This article discusses how a high mileage Toyota Tacoma stacks up as a used truck/Ute option, and what common issues you need to look out for. Buying any used car is a risky affair no matter what the dealership or service books tell you. You just never know, until you know. However, certain makes and models tend to hold up much better than others and give way fewer problems even when the mileage is over 150K + miles.
When purchasing a second hand vehicle there’s always two trains of thought.
- Lower price and decent overall condition, irrespective of the mileage
- Paying a higher price for a lower Mileage vehicle.
But what if you’re on a tight budget and prepared to settle for something with slightly higher mileage, provided it has a good reputation for reliability. Enter the Tacoma!
This article will cover how the Toyota Tacoma fairs at different stages of its life, as well as, some of the common issues you can expect?
Buying a Tacoma with 100K Miles
Both the 4.0 V6 and the 2.7 4 banger Tacoma are built Toyota tough and if maintained and not grossly abused, shouldn’t give you problems with mileage. The transmission is also quite solid up to 200K miles on these trucks.
Many people tend to think that buying a used truck/Ute with 90K miles on the clock with all its original components, could be a more risky purchase than the same vehicle with 150K on the clock, and all its hanging components already replaced.
Wear and tear components are but not limited to:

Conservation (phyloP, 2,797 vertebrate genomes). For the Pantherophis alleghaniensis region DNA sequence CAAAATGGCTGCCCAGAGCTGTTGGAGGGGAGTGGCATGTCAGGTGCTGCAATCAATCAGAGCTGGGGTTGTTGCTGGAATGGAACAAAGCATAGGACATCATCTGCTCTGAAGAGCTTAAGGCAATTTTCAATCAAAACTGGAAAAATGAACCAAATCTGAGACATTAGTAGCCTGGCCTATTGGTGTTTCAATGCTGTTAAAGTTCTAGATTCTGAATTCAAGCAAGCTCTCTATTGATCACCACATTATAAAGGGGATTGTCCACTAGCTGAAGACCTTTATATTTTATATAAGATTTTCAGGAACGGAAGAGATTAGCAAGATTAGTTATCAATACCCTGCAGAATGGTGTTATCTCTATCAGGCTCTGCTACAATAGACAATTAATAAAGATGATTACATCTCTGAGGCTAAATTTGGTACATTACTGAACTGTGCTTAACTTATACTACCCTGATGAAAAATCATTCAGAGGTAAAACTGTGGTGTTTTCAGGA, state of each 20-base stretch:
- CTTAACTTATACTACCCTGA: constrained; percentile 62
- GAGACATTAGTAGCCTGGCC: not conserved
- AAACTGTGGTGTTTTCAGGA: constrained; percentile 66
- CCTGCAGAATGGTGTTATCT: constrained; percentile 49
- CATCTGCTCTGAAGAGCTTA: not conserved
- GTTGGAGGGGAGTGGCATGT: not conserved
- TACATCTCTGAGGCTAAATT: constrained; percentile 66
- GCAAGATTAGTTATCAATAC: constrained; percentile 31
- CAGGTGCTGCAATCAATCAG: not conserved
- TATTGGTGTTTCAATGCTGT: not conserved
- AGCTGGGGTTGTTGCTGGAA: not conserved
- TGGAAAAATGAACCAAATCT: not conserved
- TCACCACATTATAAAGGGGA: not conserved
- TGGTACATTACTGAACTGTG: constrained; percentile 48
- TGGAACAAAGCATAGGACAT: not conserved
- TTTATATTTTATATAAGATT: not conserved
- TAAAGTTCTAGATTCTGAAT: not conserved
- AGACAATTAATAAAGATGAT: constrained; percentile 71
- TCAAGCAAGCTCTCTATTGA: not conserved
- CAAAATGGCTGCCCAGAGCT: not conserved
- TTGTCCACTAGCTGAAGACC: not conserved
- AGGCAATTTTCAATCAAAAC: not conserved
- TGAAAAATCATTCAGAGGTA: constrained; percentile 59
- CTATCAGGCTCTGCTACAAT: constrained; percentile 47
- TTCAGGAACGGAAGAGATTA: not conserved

- Clutch kits
- AC Compressor
Sometimes less, isn’t always more, according to some.
So what are some of the culprits you need to look out for as the Tacoma builds up to 100K and over?
One common theme that runs among Tacoma owners is RUST! FRAME ROT!
The issue of frame rot and body rust is probably of more concern than the mileage on these trucks. Obviously, depending on where you live, some will be more prone to rust than others if you live closer to the coastline where the salt air attacks the metal quicker. In-land vehicles tend to rust a lot slower.
Plugs are another item you want to replace from anything over 30-40K miles on these trucks.
There are many real-life examples of people who, after searching long and hard found exactly what they were looking for and purchased a Tacoma with close to 100K miles on. Many have driven them well into 250K miles with little to no hassle at all.
Generally speaking, most people consider 90K miles on a vehicle to be high, however the Tacoma can run well into 200K miles without major issues.
More common issues reported on these Tacoma’s are paint chips on the hood and roof. As well as driveline vibrations reported often by owners. The manual also has a clutch and pedal issue on both the 2.7 and V6 models.
When purchasing a used Tacoma with close to 100K miles:
- Frame Rot/Body Rust
- Plugs after 30-40K miles
- Paint chips
- Driveline vibration
- Clutch pedal issues on manual transmissions
Generally, if the maintenance schedule has been kept and there are records of all work carried out, that’s enough to sort of overlook the higher mileage on these Tacoma’s. The Body rust and Frame Rot will cost you allot more to repair and can be easily identified with a thorough inspection.
What about a Tacoma with 150K+ miles? Still low risk or are there more serious concerns?
Buying a Tacoma with 150K Miles
People don’t seem to mind high mileage Tacoma’s. Compared to their competition, they hold their value much better and is probably one of the lowest risk used trucks to buy.
Below is some real-world feedback from Tacoma owners:
I bought mine with 120k on the clock and didn’t think twice about it. My very first Tacoma had 318k when sold.
Wow! Now that kind of mileage is nothing to scoff at, yet the owner says he didn’t think twice before buying.
Here is another example of an owner’s experience:
My 2012 with 150k vs my friends 2015 with 30k is virtually identical would put money down, that you would think mine has less miles if we went over each of them. EVERYTHING underneath looks immaculate. No rust, No leaks. Nothing! I could not believe this truck had 120k when I bought it. It’s all in how well they’re taken care of.